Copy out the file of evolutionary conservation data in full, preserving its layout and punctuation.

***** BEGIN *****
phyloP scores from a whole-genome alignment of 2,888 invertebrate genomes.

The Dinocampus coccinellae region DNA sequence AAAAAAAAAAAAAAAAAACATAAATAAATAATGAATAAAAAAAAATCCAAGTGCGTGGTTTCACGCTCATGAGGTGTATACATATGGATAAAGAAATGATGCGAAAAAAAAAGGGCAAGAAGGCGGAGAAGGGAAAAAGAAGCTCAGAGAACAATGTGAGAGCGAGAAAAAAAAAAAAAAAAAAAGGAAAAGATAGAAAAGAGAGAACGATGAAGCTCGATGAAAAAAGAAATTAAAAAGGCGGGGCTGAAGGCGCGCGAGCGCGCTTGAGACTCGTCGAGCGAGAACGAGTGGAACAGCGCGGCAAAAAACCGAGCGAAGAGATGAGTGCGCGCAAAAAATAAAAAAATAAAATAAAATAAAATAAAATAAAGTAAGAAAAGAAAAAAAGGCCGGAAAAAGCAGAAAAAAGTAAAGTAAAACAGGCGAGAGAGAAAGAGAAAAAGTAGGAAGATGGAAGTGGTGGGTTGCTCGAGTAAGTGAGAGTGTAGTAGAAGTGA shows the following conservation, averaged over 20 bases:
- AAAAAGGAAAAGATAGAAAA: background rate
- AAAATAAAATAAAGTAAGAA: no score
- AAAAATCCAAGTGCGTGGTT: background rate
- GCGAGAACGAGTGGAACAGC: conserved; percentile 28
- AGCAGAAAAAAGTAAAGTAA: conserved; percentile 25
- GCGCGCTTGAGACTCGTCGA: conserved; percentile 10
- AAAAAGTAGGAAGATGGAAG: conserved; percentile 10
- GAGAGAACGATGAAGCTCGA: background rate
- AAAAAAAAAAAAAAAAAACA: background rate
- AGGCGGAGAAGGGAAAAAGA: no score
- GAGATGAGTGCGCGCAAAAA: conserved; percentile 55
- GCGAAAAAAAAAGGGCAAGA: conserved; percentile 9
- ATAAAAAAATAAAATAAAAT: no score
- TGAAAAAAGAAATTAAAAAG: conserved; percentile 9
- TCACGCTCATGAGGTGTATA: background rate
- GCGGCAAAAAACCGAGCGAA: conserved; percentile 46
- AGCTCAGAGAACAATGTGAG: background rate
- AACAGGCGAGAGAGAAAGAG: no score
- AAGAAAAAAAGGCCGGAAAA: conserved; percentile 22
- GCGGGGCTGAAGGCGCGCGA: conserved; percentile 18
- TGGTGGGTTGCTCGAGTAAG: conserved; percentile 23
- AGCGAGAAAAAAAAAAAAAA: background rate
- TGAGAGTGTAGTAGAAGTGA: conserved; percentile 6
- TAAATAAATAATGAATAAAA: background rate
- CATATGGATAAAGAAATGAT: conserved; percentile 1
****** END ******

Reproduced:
phyloP scores from a whole-genome alignment of 2,888 invertebrate genomes.

The Dinocampus coccinellae region DNA sequence AAAAAAAAAAAAAAAAAACATAAATAAATAATGAATAAAAAAAAATCCAAGTGCGTGGTTTCACGCTCATGAGGTGTATACATATGGATAAAGAAATGATGCGAAAAAAAAAGGGCAAGAAGGCGGAGAAGGGAAAAAGAAGCTCAGAGAACAATGTGAGAGCGAGAAAAAAAAAAAAAAAAAAAGGAAAAGATAGAAAAGAGAGAACGATGAAGCTCGATGAAAAAAGAAATTAAAAAGGCGGGGCTGAAGGCGCGCGAGCGCGCTTGAGACTCGTCGAGCGAGAACGAGTGGAACAGCGCGGCAAAAAACCGAGCGAAGAGATGAGTGCGCGCAAAAAATAAAAAAATAAAATAAAATAAAATAAAATAAAGTAAGAAAAGAAAAAAAGGCCGGAAAAAGCAGAAAAAAGTAAAGTAAAACAGGCGAGAGAGAAAGAGAAAAAGTAGGAAGATGGAAGTGGTGGGTTGCTCGAGTAAGTGAGAGTGTAGTAGAAGTGA shows the following conservation, averaged over 20 bases:
- AAAAAGGAAAAGATAGAAAA: background rate
- AAAATAAAATAAAGTAAGAA: no score
- AAAAATCCAAGTGCGTGGTT: background rate
- GCGAGAACGAGTGGAACAGC: conserved; percentile 28
- AGCAGAAAAAAGTAAAGTAA: conserved; percentile 25
- GCGCGCTTGAGACTCGTCGA: conserved; percentile 10
- AAAAAGTAGGAAGATGGAAG: conserved; percentile 10
- GAGAGAACGATGAAGCTCGA: background rate
- AAAAAAAAAAAAAAAAAACA: background rate
- AGGCGGAGAAGGGAAAAAGA: no score
- GAGATGAGTGCGCGCAAAAA: conserved; percentile 55
- GCGAAAAAAAAAGGGCAAGA: conserved; percentile 9
- ATAAAAAAATAAAATAAAAT: no score
- TGAAAAAAGAAATTAAAAAG: conserved; percentile 9
- TCACGCTCATGAGGTGTATA: background rate
- GCGGCAAAAAACCGAGCGAA: conserved; percentile 46
- AGCTCAGAGAACAATGTGAG: background rate
- AACAGGCGAGAGAGAAAGAG: no score
- AAGAAAAAAAGGCCGGAAAA: conserved; percentile 22
- GCGGGGCTGAAGGCGCGCGA: conserved; percentile 18
- TGGTGGGTTGCTCGAGTAAG: conserved; percentile 23
- AGCGAGAAAAAAAAAAAAAA: background rate
- TGAGAGTGTAGTAGAAGTGA: conserved; percentile 6
- TAAATAAATAATGAATAAAA: background rate
- CATATGGATAAAGAAATGAT: conserved; percentile 1